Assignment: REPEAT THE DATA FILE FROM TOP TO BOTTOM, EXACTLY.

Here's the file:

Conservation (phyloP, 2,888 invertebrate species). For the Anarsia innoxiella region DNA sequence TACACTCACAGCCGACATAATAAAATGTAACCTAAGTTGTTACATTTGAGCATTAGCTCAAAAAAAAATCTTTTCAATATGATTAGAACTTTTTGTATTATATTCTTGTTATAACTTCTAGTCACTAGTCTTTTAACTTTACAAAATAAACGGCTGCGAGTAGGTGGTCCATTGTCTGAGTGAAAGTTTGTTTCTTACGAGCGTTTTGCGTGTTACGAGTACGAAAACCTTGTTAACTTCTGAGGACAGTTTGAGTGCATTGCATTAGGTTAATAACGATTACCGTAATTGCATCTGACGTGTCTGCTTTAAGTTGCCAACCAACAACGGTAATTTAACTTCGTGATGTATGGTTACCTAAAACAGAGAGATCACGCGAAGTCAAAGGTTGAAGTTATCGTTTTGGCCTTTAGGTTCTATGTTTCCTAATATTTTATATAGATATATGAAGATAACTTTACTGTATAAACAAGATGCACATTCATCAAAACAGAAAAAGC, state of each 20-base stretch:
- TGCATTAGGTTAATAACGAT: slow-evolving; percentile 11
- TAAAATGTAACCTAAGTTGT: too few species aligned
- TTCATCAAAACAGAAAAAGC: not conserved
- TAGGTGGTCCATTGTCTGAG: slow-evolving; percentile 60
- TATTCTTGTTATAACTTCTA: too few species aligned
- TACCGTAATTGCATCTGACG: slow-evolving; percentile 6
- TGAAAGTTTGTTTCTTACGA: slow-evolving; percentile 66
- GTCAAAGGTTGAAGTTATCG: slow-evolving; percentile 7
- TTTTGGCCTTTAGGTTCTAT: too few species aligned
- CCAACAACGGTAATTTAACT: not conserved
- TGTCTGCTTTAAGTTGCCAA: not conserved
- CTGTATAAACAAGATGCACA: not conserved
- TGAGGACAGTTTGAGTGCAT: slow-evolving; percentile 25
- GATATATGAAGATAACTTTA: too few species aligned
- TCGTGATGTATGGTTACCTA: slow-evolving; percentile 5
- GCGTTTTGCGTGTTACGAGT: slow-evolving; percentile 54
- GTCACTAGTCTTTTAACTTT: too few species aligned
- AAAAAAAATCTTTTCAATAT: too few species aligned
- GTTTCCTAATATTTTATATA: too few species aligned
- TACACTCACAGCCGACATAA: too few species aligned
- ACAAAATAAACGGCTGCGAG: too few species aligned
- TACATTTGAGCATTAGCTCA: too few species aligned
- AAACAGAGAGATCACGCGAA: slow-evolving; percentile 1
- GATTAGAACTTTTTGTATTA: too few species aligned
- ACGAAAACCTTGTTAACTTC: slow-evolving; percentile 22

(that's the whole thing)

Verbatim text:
Conservation (phyloP, 2,888 invertebrate species). For the Anarsia innoxiella region DNA sequence TACACTCACAGCCGACATAATAAAATGTAACCTAAGTTGTTACATTTGAGCATTAGCTCAAAAAAAAATCTTTTCAATATGATTAGAACTTTTTGTATTATATTCTTGTTATAACTTCTAGTCACTAGTCTTTTAACTTTACAAAATAAACGGCTGCGAGTAGGTGGTCCATTGTCTGAGTGAAAGTTTGTTTCTTACGAGCGTTTTGCGTGTTACGAGTACGAAAACCTTGTTAACTTCTGAGGACAGTTTGAGTGCATTGCATTAGGTTAATAACGATTACCGTAATTGCATCTGACGTGTCTGCTTTAAGTTGCCAACCAACAACGGTAATTTAACTTCGTGATGTATGGTTACCTAAAACAGAGAGATCACGCGAAGTCAAAGGTTGAAGTTATCGTTTTGGCCTTTAGGTTCTATGTTTCCTAATATTTTATATAGATATATGAAGATAACTTTACTGTATAAACAAGATGCACATTCATCAAAACAGAAAAAGC, state of each 20-base stretch:
- TGCATTAGGTTAATAACGAT: slow-evolving; percentile 11
- TAAAATGTAACCTAAGTTGT: too few species aligned
- TTCATCAAAACAGAAAAAGC: not conserved
- TAGGTGGTCCATTGTCTGAG: slow-evolving; percentile 60
- TATTCTTGTTATAACTTCTA: too few species aligned
- TACCGTAATTGCATCTGACG: slow-evolving; percentile 6
- TGAAAGTTTGTTTCTTACGA: slow-evolving; percentile 66
- GTCAAAGGTTGAAGTTATCG: slow-evolving; percentile 7
- TTTTGGCCTTTAGGTTCTAT: too few species aligned
- CCAACAACGGTAATTTAACT: not conserved
- TGTCTGCTTTAAGTTGCCAA: not conserved
- CTGTATAAACAAGATGCACA: not conserved
- TGAGGACAGTTTGAGTGCAT: slow-evolving; percentile 25
- GATATATGAAGATAACTTTA: too few species aligned
- TCGTGATGTATGGTTACCTA: slow-evolving; percentile 5
- GCGTTTTGCGTGTTACGAGT: slow-evolving; percentile 54
- GTCACTAGTCTTTTAACTTT: too few species aligned
- AAAAAAAATCTTTTCAATAT: too few species aligned
- GTTTCCTAATATTTTATATA: too few species aligned
- TACACTCACAGCCGACATAA: too few species aligned
- ACAAAATAAACGGCTGCGAG: too few species aligned
- TACATTTGAGCATTAGCTCA: too few species aligned
- AAACAGAGAGATCACGCGAA: slow-evolving; percentile 1
- GATTAGAACTTTTTGTATTA: too few species aligned
- ACGAAAACCTTGTTAACTTC: slow-evolving; percentile 22